Washington, DC (July 19, 2017) – Today nine death row prisoners filed a federal class action lawsuit
seeking to reform the Florida Department of Corrections' policy that automatically places all death row prisoners in indefinite solitary confinement as soon as they are sentenced to death, with no consideration of their behavior while incarcerated and no opportunity to challenge their placement.
The named plaintiffs have been kept in solitary confinement for between 4 and 30 years at either Florida State Prison or Union Correctional Institution. They and their fellow death row prisoners often spend 24 hours a day in their cells, allowed to leave at most twice a week to exercise and three times a week to shower alone. Their cells are concrete, windowless, cut off from other prisoners' cells, and cramped—approximately the same size as a parking space for a car.
According to the lawsuit, Florida's policy of automatic, indefinite solitary confinement for death row prisoners is "extreme, debilitating, and inhumane, violates contemporary standards of decency, and poses an unreasonable risk of serious harm to the health and safety" of death row prisoners.
There is a consensus in the scientific community that prisoners in solitary confinement, even for a relativity short period of time, risk severe and potentially irreversible emotional, psychological and physiological damage. The harm can include hypersensitivity to stimuli, hallucinations, increased anxiety, paranoia, chronic depression, heart palpitations, and nightmares.
A number of judicial decisions have recognized this scientific research when condemning the practice of prolonged solitary confinement. The international human rights community has embraced this scientific research by categorizing prolonged solitary confinement as torture. And other prison systems in the United States and around the world have abandoned the use of prolonged solitary confinement because of this scientific research.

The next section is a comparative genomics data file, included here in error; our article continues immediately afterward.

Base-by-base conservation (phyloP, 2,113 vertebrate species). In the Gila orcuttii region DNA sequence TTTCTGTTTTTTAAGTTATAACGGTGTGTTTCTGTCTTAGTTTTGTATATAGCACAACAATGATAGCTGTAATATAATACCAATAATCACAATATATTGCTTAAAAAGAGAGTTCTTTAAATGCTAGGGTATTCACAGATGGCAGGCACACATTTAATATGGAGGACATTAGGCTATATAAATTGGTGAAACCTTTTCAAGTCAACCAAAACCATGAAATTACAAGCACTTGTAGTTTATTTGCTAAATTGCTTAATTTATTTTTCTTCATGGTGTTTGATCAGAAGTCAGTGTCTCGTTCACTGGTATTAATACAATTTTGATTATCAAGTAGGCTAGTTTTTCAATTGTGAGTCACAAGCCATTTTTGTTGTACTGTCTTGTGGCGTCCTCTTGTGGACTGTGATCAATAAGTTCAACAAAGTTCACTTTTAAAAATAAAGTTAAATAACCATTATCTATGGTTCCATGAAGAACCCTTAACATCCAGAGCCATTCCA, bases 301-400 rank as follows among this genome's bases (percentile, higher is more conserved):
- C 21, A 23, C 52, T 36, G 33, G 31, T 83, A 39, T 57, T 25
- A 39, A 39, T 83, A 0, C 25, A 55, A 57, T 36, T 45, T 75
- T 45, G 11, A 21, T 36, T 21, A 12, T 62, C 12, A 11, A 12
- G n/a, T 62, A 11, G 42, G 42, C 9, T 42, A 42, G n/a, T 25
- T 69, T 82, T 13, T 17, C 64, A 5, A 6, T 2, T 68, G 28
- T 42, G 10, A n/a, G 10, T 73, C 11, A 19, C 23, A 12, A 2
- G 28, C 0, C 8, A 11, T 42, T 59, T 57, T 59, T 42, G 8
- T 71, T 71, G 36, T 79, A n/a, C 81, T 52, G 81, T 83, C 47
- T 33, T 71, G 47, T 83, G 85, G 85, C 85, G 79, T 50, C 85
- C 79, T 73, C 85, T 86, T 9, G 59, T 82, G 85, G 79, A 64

The lawsuit alleges that Florida's policy of indefinite solitary confinement serves no legitimate penal purpose and violates both the Eighth Amendment prohibition against cruel and unusual punishment and the Fourteenth Amendment right to due process.
The lawsuit seeks a court order prohibiting Florida from holding death row prisoners in solitary confinement, except for limited periods and only under circumstances following an individualized determination that a valid penological purpose for such confinement exists.
The lawsuit comes on the heels of similar cases filed in Louisiana, California, Arizona, New York and New Jersey. Just last week, the Department of Justice's Inspector General released a report
further exposing the extreme adverse effects of the use of prolonged solitary confinement.
The plaintiffs are being represented by local trial counsel Linda McDermott, Marty McClain of McClain & McDermott P.A., and Venable LLP attorneys Seth Rosenthal
, Claire Wheeler
, Maggie Grace
, and Matthew Shea
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